2. Words of Care:
Be careful if you’re the one holding the scalpel. Sometimes you’re the surgeon. You’re doing the hard work of giving feedback. Your listener needs to trust you. While it’s partly the listener’s job to receive your feedback with humility and thanksgiving, it’s your job to deliver that truth in a way that demonstrates your love for them. Not only is this a biblical framework, it’s foundational to best business practices, storytelling, leadership, psychotherapy, and pretty much any place that involves real human relationships. I’ll always try to apply what a mentor once said during a marriage seminar, “People don’t care what you know until they know that you care.”
If you’re giving feedback to or sharing observations with a spouse, friend, coworker, board of directors, your community, a political party, a nation, or to the world, they gotta first know you care about them before they open their hearts to your words. Speak the truth with words of care. When you’re the surgeon, you’re responsible for the delivery of care.
3. Words of Purpose:
Ever heard that story?
Someone kissed him and he transforms from a pout-pout fish into a kiss-kiss fish.
Not all stories end that way. Some stay unresolved throughout, kinda like good jazz music.
In some ways I’d say that’s unacceptable. We do need to help each other out more. And I also don’t want to invalidate the breadth and depth of real feelings and experiences that people face day to day, as if they’re less important or less valued than kiss kiss fish, because that’s simply not true.
But I’m convinced that if you’re breathing air with me on this planet, as it spins 1,000 mph, we’re creatures of growth and change.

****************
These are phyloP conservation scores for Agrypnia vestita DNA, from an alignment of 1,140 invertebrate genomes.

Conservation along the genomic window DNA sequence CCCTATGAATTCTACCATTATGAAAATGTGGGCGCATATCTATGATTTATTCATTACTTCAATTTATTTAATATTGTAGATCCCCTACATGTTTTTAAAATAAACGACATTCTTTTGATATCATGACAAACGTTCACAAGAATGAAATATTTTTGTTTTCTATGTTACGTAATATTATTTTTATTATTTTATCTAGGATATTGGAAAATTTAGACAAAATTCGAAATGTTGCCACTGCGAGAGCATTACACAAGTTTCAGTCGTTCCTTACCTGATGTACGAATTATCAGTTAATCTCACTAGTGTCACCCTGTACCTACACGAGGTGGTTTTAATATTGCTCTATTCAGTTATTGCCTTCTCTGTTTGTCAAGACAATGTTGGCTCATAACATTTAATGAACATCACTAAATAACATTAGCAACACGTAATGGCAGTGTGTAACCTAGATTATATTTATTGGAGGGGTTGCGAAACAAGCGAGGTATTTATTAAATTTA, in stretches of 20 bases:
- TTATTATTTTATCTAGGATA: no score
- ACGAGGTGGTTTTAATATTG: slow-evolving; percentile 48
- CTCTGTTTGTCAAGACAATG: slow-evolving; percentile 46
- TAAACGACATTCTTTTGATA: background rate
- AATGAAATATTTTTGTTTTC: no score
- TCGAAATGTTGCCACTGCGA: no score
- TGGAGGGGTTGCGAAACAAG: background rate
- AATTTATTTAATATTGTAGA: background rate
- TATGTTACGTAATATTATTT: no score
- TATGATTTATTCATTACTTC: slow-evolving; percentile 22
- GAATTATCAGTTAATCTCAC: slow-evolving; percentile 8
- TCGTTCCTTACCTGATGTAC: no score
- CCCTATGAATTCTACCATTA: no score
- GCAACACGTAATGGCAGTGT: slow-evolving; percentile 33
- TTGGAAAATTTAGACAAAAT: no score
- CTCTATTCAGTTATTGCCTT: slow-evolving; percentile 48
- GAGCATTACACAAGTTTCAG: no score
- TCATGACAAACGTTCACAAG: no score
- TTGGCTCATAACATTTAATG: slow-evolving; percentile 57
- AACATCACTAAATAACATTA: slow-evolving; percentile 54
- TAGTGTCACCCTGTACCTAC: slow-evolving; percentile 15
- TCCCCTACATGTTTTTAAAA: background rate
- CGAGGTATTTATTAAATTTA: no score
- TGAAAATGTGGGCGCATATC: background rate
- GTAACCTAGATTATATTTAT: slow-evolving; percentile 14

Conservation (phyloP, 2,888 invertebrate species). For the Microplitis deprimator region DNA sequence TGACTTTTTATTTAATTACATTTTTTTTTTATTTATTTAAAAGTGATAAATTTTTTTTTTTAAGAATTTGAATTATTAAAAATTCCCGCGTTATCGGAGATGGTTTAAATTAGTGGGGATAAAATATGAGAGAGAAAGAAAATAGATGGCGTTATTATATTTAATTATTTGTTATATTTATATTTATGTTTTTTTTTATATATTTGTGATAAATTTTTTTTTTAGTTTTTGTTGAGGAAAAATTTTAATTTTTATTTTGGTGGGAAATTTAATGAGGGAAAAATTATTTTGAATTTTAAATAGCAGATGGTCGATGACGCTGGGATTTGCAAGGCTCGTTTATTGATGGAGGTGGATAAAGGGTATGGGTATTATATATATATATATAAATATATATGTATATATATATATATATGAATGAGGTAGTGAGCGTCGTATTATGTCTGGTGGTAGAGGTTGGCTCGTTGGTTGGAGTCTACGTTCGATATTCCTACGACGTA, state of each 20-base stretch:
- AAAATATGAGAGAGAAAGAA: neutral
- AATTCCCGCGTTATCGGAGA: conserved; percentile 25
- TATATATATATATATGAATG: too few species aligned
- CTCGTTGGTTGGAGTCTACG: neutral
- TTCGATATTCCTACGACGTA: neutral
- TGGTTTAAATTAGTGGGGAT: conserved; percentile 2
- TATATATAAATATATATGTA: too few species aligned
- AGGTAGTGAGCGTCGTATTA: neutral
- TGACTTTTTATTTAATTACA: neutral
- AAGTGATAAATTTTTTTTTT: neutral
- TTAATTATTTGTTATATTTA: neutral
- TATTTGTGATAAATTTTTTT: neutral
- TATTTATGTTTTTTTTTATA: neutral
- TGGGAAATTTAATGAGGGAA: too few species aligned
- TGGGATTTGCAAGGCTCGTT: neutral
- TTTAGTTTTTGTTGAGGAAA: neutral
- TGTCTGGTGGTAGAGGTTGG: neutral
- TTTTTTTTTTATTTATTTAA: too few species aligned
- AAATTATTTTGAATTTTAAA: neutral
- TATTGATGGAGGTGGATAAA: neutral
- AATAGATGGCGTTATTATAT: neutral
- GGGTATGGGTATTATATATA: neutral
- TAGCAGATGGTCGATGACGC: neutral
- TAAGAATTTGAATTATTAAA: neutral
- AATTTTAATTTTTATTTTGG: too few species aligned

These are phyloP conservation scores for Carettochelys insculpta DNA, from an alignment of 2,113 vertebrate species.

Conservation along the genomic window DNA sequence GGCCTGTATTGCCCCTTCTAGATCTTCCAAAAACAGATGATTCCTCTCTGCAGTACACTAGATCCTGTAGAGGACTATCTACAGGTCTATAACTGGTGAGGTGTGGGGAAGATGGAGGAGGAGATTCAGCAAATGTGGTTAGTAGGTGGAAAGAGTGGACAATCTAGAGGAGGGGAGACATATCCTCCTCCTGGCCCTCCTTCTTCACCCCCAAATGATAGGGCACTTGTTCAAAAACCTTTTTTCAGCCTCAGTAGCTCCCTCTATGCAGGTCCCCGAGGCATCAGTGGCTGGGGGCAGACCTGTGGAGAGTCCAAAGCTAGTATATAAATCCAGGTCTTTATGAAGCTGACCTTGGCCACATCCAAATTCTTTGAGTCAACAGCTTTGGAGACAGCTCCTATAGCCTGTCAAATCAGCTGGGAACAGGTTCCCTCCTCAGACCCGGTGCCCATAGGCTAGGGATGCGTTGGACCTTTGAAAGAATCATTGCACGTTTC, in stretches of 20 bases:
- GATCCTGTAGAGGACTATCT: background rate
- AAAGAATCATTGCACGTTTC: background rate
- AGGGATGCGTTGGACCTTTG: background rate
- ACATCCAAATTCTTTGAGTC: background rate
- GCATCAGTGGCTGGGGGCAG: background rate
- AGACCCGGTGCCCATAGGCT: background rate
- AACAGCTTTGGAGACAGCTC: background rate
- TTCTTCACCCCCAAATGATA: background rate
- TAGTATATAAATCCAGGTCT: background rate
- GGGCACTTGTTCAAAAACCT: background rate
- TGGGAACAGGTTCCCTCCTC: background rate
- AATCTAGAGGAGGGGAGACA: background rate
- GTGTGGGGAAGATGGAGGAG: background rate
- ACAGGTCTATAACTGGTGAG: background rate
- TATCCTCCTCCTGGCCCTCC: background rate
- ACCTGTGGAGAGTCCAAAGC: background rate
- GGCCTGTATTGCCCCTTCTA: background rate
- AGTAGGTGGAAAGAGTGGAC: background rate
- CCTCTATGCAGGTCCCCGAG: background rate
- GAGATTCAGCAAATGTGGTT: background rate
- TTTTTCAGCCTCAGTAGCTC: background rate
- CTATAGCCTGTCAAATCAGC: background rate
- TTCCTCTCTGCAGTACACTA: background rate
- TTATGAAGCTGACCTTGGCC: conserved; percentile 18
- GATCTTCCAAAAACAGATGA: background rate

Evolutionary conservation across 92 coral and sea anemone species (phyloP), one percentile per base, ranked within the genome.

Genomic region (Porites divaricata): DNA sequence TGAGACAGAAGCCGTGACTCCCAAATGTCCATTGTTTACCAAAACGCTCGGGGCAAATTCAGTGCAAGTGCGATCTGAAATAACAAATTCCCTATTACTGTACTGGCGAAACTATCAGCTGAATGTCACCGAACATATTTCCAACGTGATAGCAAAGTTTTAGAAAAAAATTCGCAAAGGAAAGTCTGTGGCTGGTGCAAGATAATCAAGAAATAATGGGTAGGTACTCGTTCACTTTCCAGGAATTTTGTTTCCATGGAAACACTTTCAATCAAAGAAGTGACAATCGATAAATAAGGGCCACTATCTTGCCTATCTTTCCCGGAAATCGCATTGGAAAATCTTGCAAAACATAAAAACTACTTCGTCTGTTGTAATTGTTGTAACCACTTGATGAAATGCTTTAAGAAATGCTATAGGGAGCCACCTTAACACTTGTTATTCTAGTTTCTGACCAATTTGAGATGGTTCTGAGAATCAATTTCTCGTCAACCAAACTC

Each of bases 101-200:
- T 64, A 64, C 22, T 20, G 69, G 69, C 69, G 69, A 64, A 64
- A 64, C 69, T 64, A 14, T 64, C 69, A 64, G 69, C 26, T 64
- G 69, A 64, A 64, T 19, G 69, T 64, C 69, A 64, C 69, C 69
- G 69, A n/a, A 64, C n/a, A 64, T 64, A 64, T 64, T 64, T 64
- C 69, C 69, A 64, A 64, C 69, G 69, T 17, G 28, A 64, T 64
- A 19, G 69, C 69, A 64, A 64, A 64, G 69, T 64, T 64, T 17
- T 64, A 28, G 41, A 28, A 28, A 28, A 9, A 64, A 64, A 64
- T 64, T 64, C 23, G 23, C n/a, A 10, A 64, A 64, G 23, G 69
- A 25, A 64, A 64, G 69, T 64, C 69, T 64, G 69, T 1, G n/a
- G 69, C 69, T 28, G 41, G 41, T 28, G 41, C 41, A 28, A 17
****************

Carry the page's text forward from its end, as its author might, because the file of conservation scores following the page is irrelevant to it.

Why do we pay attention to any of this? Words of accountability and care are meant for our health and well-being, so that we can be transformed and used by Love to bless and serve those around us.
And all this is found in relationship.
One last thing.
“But wait, it’s gotta happen organically. Can’t just give unsought feedback.”
That’s true. And it’s important to hold that wisdom.
But look at what else happens organically: Fear. Pain. Anxiety. Depression. Self hatred. Contempt. Death.
My new favorite love language is words of accountability and care because it helps me love others actively, in a way that honors their comfort level but also believes the best is yet to come. Not in a rush yet my heart goes out.
1. Words of Accountability
2. Words of Care
3. Words of Purpose
Special shout out to Stan Lee today. For many years I’ve been inspired by his stories and the legacy he shared with us. I’ve brought themes and plots from the Marvel universe into my professional work as well as my personal relationships overall. They’ve helped liberate and empower many people, including myself as I’ve made sense of my adoption narrative and life-long journey as a character transforming from one person into another. While the creator of these stories has passed, their creativity, convictions and wisdom will be working for ages to come.